When presented with the opportunity to review this, I hesitantly accepted the challenge.  I felt I could give it the "ole college try" (and yes, I meant to imply I would need a drink or two to get through it, even though I don't really consume alcohol); plus at the very least, I would be able to justify my aversion to the program especially if it did back my original opinion of it. Well, wouldn't you know-I am a changed woman.  Yes, I am.  And now that I have your curiosity peaked, regarding how a gal can go from a plague-like aversion to a love for the program in just a few short weeks-here is the reason in a nutshell... 

We missed the foundational explanation of the very fiber of the program. Mr. Pudewa's DVD instruction classes found in the Student Intensive Writing [SIW] course [where we would have received the 'splaining of it all], was a huge  M.I.A. component from our initial experience .  I didn't have access to the Teaching Writing: Structure and Style [TWSS] workshop series either.  We were that proverbial crew up a creek without a paddle.  We drifted along the course without an accurate map, guide  and adequate survival gear. But no more my friends, no more.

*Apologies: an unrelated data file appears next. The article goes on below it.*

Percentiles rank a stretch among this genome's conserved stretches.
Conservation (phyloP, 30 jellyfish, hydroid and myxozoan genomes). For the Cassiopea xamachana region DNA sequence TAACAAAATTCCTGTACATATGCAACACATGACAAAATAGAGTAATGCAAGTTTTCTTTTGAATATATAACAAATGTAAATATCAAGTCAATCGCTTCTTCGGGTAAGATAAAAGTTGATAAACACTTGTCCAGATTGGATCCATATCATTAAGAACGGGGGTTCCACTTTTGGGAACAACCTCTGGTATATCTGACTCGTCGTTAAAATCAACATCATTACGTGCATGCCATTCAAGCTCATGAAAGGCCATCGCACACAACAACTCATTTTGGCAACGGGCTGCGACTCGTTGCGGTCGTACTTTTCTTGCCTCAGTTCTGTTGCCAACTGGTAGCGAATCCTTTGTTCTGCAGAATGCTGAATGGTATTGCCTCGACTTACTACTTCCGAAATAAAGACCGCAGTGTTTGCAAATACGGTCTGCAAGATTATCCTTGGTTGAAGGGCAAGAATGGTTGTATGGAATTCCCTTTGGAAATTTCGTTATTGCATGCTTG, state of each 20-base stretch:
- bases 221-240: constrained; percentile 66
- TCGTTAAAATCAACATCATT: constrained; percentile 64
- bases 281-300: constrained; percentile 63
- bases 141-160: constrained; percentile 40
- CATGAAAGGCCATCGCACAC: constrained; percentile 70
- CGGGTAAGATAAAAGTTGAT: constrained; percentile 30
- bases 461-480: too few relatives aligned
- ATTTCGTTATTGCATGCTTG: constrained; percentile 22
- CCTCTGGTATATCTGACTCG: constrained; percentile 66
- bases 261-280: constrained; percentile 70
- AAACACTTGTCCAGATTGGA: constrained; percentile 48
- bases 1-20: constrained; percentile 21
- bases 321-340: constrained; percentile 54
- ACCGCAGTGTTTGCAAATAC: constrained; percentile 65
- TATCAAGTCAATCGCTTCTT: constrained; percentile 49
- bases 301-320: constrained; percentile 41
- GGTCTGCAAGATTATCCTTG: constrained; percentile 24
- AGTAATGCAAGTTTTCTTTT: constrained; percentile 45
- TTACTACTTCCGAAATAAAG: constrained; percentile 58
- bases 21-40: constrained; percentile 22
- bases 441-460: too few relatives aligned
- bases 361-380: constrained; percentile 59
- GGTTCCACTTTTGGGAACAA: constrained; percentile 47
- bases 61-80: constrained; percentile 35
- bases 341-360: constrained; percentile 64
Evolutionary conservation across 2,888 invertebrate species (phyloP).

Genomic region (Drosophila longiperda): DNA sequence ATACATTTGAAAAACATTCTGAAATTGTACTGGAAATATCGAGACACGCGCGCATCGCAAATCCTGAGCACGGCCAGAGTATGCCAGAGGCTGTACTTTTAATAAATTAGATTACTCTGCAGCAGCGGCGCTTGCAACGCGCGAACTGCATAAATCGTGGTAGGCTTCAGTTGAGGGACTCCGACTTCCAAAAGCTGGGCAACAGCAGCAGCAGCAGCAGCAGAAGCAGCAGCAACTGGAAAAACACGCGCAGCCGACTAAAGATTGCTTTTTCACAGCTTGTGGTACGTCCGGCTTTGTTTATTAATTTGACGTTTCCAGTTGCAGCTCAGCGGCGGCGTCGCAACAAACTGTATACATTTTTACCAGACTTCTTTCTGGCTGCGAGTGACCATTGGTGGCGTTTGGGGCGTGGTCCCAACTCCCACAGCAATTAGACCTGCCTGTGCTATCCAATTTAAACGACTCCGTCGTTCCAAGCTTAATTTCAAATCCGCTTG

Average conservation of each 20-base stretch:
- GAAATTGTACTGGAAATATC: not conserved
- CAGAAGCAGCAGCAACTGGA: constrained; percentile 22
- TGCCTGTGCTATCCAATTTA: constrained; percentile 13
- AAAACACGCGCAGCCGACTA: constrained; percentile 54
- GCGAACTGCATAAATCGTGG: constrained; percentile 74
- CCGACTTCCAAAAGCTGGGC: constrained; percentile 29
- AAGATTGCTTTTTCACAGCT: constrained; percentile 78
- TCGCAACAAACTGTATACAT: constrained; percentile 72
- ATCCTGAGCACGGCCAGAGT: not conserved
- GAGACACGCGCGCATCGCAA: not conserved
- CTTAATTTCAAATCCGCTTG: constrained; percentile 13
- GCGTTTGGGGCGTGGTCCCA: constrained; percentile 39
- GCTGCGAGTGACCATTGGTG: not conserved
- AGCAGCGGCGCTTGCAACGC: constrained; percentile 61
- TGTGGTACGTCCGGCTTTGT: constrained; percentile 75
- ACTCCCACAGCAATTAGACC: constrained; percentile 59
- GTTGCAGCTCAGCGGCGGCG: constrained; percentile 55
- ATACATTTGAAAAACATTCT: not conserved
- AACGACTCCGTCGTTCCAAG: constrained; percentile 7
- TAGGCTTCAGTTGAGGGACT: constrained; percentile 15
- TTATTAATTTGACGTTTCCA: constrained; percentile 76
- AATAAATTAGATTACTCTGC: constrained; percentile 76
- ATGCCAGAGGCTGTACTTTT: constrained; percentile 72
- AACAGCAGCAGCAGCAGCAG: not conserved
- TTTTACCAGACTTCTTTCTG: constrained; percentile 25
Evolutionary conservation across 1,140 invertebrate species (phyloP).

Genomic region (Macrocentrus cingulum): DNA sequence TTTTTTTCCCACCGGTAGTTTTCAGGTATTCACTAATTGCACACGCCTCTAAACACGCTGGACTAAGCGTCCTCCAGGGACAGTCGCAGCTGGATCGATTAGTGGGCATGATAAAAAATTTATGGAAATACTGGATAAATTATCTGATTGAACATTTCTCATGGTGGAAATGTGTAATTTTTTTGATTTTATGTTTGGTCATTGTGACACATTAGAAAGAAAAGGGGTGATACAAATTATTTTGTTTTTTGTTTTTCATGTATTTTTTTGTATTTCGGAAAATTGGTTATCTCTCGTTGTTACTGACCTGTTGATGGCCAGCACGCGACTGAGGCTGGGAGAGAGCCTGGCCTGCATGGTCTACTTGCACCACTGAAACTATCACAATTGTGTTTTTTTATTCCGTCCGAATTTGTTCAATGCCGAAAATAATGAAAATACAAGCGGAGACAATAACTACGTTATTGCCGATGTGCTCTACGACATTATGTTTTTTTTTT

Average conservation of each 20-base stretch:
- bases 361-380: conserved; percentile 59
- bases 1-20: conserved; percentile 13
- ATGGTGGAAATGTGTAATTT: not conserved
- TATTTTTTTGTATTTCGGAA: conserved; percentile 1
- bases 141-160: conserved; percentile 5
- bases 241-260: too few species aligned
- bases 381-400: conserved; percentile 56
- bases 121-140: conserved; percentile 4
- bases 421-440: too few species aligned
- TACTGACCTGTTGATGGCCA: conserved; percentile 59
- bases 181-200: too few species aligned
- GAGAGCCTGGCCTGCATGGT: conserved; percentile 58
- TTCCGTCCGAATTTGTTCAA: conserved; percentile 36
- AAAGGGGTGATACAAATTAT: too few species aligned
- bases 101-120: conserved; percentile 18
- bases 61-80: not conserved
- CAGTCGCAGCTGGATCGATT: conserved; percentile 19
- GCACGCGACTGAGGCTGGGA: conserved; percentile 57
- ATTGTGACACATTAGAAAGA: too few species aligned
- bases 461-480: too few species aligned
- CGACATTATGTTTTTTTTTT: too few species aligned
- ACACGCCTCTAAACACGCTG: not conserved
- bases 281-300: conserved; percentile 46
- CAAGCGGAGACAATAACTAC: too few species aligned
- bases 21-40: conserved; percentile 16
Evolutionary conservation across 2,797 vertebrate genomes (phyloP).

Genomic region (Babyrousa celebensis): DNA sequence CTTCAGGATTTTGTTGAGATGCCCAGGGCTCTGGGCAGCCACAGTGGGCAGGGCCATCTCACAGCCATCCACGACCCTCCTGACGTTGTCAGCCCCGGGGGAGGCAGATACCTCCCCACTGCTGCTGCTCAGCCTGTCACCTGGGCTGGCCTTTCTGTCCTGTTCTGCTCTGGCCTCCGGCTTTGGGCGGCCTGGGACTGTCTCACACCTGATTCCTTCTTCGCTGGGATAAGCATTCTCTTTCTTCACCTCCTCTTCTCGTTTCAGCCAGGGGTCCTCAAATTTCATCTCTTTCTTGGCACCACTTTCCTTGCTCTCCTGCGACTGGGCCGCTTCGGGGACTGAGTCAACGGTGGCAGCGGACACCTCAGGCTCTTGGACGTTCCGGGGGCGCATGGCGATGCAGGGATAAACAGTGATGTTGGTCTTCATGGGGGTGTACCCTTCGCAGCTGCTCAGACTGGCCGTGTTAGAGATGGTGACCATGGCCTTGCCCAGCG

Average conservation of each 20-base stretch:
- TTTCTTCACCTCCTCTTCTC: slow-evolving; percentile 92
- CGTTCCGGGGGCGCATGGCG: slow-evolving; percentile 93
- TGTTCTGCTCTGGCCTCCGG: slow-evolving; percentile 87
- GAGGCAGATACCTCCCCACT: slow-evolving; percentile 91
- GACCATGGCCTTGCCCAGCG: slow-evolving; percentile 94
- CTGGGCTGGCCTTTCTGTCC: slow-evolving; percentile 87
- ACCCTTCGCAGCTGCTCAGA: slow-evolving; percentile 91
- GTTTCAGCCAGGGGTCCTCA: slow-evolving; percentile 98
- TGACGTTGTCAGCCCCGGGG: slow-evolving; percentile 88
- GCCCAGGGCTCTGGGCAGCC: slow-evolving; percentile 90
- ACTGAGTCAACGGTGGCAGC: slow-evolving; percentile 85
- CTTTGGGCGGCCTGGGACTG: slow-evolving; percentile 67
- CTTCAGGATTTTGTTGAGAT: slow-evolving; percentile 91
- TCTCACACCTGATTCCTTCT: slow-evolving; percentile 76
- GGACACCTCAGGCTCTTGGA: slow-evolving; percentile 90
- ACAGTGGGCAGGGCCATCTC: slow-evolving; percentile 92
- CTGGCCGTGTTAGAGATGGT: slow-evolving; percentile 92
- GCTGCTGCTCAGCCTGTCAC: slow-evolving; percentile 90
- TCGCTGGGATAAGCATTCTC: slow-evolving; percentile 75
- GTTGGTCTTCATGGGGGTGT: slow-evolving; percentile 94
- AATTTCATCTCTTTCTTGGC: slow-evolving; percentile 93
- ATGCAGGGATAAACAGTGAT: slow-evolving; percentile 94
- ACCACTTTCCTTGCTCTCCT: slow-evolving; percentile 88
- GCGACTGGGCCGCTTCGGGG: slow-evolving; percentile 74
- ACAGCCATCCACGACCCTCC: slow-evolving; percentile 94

I received the B level Combo pack to review, which contains both the SWI and the TWSS set.  This level is geared for your average 6th-8th grade students, but is really a great fit for those who have a wide variety of ages to teach-including high schoolers.  It is consider the "middle ground" course, which certainly contains difficult enough material to suit an older student (who has had no previous exposure to IEW or writing courses in general) because you can tweak it out to require a bit more from them.  It can be watered down enough to meet the needs of a savvy fifth grader too.  So if you have oodles of children to teach, and their age range is somewhere betwixt the upper elementary to high school level, this is a good choice.

Let's take a look-see at each program 
contained within the Combo pack :